River Diversions And The Fate Of Louisiana's Coast
A big part of Louisiana’s coastal Master Plan centers around something called “diversions.” Fresh water from the Mississippi River is diverted so that the water, and the silt it carries, can rebuild the sinking coast. But this technique, a centerpiece of Louisiana's coastal Master Plan, is contentious.
Those who have been lucky enough to travel to the Wax Lake Delta are prone to gush about it. “You’re going a place that is one of the few bright spots on the coast of Louisiana,” says Ben Weber, who leads trips to the Wax Lake area as an outreach coordinator for the National Wildlife Federation.
From the stern of a fishing boat, Weber enjoys a view of water lilies and marsh grasses. “It’s one of the only places in our country where rivers are actually building land, and still have that process in tact of delivering sediment and water to the marshes, the lifeblood of all these wetlands that we depend on.”
From above one can see how the lush, green Delta has grown and spread into the Gulf over decades. It’s a bit of an outlier. Most people in this region have been their coastal land retreat due to sea level rise and saltwater intrusion.
The reason Wax Lake delta is growing — not eroding — is a 1941 intervention by the Army Corps of Engineers in the Atchafalaya River basin. To reduce the threat of flooding in Morgan City, it made a channel to let the river water flow into the gulf. This created a marsh, the Wax Lake Delta. A bit of a happy accident.
"The intent of the diversions has shifted more toward trying to deliver sediment and helping maintain or rebuild wetlands in today’s coastal system," he says.
With Wax Lake as Exhibit A, the Coastal Restoration and Protection Authority views diversions as the best chance for restoring lost wetlands. There are ten diversions in the current Master Plan. “It’s a win-win," says Ivy St. Romain, owner of Ivy's Tackle Box in Morgan City. He guides his charter boat through Wax Lake and points out his favorite spots to catch fish and waterfowl.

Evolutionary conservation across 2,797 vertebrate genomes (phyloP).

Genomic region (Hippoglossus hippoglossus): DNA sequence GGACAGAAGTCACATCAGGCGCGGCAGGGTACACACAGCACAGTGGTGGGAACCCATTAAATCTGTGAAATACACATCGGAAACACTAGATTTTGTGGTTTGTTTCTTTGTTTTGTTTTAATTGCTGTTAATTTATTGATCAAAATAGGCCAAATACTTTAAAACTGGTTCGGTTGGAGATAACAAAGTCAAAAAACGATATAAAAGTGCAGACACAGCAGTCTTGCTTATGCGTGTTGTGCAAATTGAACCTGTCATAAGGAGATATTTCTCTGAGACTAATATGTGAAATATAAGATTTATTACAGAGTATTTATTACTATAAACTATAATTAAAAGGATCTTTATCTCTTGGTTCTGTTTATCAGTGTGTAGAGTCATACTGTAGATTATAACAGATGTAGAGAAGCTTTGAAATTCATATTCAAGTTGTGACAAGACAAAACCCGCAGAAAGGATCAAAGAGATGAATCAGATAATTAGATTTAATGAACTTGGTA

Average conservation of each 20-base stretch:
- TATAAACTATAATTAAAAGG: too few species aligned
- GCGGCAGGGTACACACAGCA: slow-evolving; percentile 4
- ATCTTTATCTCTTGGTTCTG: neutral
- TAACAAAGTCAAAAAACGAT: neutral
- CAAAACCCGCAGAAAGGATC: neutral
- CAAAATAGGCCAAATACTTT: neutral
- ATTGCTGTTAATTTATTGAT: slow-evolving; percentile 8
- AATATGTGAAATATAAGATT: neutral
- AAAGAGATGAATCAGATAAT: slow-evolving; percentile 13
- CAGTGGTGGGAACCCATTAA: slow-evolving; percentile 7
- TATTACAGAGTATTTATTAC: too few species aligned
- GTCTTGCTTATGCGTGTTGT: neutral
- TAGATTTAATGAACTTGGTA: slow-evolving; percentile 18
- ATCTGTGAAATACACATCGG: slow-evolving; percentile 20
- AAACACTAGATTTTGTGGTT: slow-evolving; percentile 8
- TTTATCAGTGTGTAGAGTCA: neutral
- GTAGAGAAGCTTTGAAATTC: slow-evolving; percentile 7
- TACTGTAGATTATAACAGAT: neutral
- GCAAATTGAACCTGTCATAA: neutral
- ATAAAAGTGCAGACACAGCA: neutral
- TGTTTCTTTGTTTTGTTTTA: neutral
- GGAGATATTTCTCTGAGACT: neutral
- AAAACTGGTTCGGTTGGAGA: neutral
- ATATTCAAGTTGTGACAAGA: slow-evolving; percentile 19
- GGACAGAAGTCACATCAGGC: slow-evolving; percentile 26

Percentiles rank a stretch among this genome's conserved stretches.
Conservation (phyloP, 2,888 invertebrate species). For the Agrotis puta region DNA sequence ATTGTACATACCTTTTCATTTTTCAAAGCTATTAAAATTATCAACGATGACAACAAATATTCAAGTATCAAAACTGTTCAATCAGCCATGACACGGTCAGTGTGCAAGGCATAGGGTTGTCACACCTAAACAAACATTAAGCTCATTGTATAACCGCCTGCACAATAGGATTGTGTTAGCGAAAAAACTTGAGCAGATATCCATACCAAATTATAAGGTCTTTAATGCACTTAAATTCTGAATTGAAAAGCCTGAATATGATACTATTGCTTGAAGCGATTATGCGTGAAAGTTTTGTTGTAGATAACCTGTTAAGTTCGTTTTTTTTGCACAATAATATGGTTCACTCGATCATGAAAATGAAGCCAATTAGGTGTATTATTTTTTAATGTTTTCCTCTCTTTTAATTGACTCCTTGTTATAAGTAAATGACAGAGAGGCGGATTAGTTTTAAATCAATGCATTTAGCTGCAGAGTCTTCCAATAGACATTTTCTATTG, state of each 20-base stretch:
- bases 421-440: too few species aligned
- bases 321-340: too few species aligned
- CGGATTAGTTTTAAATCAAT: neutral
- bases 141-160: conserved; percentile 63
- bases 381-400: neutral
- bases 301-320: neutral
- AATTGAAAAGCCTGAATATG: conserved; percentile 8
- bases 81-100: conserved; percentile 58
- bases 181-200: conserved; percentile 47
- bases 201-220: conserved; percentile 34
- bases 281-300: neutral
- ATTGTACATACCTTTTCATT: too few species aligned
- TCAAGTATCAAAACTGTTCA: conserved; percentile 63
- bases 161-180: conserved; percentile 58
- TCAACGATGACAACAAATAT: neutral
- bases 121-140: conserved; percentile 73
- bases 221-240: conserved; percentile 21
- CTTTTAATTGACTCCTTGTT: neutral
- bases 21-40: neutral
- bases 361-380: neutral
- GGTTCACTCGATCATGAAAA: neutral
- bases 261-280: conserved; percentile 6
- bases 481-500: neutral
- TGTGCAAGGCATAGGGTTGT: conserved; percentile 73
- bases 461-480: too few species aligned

St. Romain wants his outdoor brethren in Plaquemines and St. Bernard Parishes to fish and hunt in healthy wetlands, too. He thinks diversions are the answer. "If they’ve got erosion going on right now, and there’s a diversion put in, and it doesn’t do — which it will, but if it doesn’t do — what they say, they’re not losing anything, they already got land being washed away. But if it does, look what they can expect. They can expect something like this, beautiful build up.”
But there’s another sermon about diversions out there. Bethlehem Baptist church is in Braithwaite, a small town on the east side of the Mississippi River in Plaquemines Parish.
Tonight the local preacher turns 40 members of his congregation over to George Ricks, a charter-fishing captain in St. Bernard Parish.
Ricks started a non-profit, the Save Louisiana Coalition a little over a year ago. His organization is tied closely to Louisiana’s commercial fishing and seafood industry. They oppose the parts of the Coastal Restoration and Protection Authorities that advocate for Wax Lake style diversions. "If you put the amount of fresh water in these large scale river diversions that they want to put in, its gonna turn the estuary totally fresh, and that's totally unacceptable," says Ricks.
He says letting the river flow free will wipe out the saltwater marshes that fish and oysters love. "If they put what they want to put in with these things, they'll be no more fishing industry in St. Bernard's and Plaquemines. Simple as that."
Captain Ricks also says natural diversions take too long, and the land created is easily destroyed by storms. He does support rebuilding the coast. He just thinks dredging sediment is more efficient. Pile truckloads of mud where you need it, then you don't have to wait for the river.
Plaquemines Parish president Billy Nungesser agrees. He wants to build land, and quick, to create a coastal buffer against storms. And keep encroaching salt water at bay. "We believe that the berms, ridges and isles, pumping the river sediment, give us protection today," he says. "Not only for the people, but it protects those critical habitats."
But dredging is extremely expensive. And, unnatural. Dr. Paul Kemp at LSU is in the louder chorus supporting diversions. “It's an existential thing really," says Kemp.
He says Wax Lake is a powerful example of a river system’s ability to heal itself. "We've been working on this for a long time, and we haven't come up with a better way to do it, better than what nature figured out billions of years ago." Let the Mississippi to do what it was meant to do, he says: move sediment south and create land.
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